What Types Of Landscapes Travel Writers Considered Romantic?

.tags The picturesque was characterized by variety, viewers had greater freedom in applying the term to different types of landscapes; however, they were nonetheless quick to determine which landscapes were not picturesque. An important characteristic of the use of the picturesque was the techniques of viewing landscapes as a picture. A picturesque scene, therefore, might have included a number of different features, such as in Figure 3. In this illustration from Froude’s narrative, the scene has been framed from an appropriate prospect that looks down over the landscape and contrasts the orderly garden with the forest, and these forms of nature with the culture of the harbor below. As the picturesque provided less strict directions for emotional response than the sublime, the general sensibility was an aesthetically pleasing landscape. These scenes often possessed some novel or exotic features or combination of features that were, perhaps, unfamiliar. Such descriptions were often accompanied by Five Fingers KSO terms such as beautiful, as well as lovely, gorgeous, excellent, and glorious. John Chester Greville determined that “Altogether Dominica presents a rare combination of picturesque beauty. Lofty mountains, green forests, dashing streams, a blue sea, overhanging rocks, blazing flowers, coral-strewn strands, all seem to do their utmost to charm the senses.”

Finally, the romantic had never been defined as rigidly as the other terms; therefore, travel writers were able to form their own opinions about what types of landscapes they considered romantic. Yet the emphasis was placed on natural landscapes. Travel writers found the landscapes in the British West Indies that best matched their idea of romantic landscapes were Vibram 5 fingers wild or rude. For Alexander, Tobago was “one wild and romantic scene of mountain and wood, with numerous cascades in dark glens.” In regard to Barbados’s Scottish Highlands, Rolph enjoyed “the prospect of a rude, romantic chain of mountains, wild and intimidating, of the most fantastic shapes and forms, and linked in stern confederacy, exhibiting a noble elevation.” Romanticism emphasized direct experiences and immersion in nature to refresh the mind, body, and soul. Although few of the writers actually put this into practice, the romantic was the concept most likely to be applied when the landscape was viewed from within.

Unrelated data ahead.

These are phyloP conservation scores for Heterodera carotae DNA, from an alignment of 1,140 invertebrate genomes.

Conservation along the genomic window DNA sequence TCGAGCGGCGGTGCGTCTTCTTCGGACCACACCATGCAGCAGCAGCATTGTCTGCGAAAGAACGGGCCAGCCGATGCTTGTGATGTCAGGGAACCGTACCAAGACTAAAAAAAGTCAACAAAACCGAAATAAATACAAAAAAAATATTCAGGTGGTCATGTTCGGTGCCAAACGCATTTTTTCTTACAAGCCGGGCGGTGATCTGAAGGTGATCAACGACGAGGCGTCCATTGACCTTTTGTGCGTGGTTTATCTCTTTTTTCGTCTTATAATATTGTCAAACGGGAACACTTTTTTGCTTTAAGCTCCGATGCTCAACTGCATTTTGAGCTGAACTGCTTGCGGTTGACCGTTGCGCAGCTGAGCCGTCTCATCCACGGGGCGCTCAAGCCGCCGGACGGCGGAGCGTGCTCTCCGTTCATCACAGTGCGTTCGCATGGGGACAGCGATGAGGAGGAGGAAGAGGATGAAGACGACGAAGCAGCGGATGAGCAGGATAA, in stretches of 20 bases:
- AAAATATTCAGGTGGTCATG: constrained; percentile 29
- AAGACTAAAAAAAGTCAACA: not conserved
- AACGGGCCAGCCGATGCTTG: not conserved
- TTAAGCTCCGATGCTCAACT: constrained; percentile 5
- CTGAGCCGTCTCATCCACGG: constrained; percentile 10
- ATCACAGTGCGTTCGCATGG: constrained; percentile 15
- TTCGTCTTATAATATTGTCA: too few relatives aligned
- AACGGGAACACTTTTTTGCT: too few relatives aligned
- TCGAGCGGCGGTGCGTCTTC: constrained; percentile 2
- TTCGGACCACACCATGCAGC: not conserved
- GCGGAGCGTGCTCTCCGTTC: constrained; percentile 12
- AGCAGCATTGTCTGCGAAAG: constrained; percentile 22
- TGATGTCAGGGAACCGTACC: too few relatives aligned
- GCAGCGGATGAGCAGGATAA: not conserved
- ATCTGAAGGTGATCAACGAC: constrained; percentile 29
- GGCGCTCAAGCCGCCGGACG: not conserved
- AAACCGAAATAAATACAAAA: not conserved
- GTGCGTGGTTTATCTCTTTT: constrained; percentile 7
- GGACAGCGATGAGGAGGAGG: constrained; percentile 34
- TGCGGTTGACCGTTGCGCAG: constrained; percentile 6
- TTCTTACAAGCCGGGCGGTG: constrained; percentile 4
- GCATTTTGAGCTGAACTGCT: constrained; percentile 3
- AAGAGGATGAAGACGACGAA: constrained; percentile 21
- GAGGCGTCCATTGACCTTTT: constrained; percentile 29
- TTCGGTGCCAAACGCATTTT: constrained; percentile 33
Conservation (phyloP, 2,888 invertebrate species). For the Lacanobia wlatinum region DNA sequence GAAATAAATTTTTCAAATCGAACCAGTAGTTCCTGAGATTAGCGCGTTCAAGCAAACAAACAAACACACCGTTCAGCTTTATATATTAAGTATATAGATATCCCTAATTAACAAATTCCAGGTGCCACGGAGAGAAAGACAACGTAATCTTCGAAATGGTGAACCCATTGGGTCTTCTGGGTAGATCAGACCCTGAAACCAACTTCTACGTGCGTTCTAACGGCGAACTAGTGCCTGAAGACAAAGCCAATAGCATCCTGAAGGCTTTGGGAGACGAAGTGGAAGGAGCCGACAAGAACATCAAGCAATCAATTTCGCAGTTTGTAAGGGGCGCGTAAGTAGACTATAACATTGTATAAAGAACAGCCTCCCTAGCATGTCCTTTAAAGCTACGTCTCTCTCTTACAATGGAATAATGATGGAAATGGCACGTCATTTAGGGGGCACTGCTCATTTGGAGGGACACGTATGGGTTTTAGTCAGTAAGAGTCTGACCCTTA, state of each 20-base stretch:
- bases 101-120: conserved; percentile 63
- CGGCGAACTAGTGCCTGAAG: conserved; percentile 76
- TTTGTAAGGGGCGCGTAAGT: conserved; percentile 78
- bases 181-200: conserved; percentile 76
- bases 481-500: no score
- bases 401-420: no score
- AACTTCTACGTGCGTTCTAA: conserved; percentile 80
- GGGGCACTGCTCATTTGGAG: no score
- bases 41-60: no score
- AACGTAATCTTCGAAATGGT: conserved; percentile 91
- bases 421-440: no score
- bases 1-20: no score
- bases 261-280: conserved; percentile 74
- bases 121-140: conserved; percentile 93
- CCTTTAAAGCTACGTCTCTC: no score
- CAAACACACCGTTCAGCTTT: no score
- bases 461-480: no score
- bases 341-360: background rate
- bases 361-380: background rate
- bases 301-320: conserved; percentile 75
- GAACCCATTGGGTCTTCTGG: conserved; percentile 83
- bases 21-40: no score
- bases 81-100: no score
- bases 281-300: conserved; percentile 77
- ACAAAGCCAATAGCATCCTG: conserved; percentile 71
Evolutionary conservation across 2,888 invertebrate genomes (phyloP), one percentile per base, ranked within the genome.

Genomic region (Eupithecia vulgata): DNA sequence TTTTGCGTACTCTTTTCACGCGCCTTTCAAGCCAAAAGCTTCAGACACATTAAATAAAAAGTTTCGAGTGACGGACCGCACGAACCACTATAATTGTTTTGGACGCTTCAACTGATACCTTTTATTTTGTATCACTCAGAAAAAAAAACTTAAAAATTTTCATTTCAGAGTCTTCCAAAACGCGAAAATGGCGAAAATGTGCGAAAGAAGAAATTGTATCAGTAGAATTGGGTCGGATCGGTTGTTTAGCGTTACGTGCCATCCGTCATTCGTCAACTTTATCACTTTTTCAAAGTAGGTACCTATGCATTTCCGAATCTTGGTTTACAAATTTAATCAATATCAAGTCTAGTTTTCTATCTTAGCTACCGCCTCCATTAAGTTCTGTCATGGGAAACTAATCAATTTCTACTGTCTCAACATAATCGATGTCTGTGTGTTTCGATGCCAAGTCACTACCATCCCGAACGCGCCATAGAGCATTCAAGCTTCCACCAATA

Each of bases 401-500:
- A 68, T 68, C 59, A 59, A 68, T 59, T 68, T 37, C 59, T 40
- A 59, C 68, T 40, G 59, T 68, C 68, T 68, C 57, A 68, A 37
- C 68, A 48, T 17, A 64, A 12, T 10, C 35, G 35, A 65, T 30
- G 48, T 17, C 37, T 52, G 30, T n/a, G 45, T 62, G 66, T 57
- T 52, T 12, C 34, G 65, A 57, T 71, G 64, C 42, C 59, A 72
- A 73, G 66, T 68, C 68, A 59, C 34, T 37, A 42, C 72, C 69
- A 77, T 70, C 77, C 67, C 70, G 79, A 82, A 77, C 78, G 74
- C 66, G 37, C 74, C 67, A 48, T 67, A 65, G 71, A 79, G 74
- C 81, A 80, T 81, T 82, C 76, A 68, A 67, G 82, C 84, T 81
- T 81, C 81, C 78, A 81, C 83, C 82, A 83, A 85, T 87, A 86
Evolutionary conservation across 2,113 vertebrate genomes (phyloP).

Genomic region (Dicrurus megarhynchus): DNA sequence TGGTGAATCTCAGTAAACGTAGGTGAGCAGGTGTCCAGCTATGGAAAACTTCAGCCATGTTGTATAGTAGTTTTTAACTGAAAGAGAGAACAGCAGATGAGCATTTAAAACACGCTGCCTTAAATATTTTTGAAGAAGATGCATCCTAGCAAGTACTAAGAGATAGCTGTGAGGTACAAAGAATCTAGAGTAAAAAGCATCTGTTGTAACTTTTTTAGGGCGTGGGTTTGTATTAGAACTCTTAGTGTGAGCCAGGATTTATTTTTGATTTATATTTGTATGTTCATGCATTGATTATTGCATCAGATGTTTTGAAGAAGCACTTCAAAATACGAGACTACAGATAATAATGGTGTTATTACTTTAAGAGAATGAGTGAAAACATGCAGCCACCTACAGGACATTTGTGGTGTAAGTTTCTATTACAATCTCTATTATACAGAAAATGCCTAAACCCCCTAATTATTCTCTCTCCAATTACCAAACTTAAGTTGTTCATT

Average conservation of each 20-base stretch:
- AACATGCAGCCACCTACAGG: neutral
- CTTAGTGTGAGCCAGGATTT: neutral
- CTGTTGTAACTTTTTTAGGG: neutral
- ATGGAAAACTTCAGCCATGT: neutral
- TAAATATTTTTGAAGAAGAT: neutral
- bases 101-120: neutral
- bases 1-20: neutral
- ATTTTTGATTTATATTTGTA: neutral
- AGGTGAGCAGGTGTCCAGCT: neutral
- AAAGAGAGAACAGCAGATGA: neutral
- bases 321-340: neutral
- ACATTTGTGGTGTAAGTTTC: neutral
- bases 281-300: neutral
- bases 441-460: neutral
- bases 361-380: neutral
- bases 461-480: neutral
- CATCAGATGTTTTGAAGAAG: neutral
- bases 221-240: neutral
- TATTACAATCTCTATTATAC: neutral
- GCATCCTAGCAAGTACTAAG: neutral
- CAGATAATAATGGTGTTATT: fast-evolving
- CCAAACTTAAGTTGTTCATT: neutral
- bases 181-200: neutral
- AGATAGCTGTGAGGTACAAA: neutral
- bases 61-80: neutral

Along with this closer connection to the landscape, the Romantic Movement allowed greater freedom of personal, emotional response to the landscape. As a result, these romantic landscapes were places that seemed to exert some sort of visual and sensual influence over the travel writers. In Trinidad, Lady Annie Allnutt Brassey noted, “We would have willingly lingered to enjoy the attractions of this delightfully romantic scene: but daylight now began to fade, and we were warned that it would be prudent to retrace our steps before it became absolutely dark”. Likewise, in Dominica Margaret Newton found “a spot to dream in. A scene so romantic and so exquisite, which replete with the charm of serenity and balmy influences that one, returns there again and again at the sunset hour.” Rolph’s experiences in the Scottish Highlands led him to write “It is in the recesses of this woodland solitude in which the witching charms of this romantic region operate most forcibly on the mind.” Figure 4, an illustration from Charles Kingsley’s At Last: A Christmas in the West Indies, provides an example of a romantic scene in which the trees that frame the setting give the appearance of being immersed in the landscape, while the palms and the moonlight create a sense of the magic or charm that plays on the imagination of the viewer.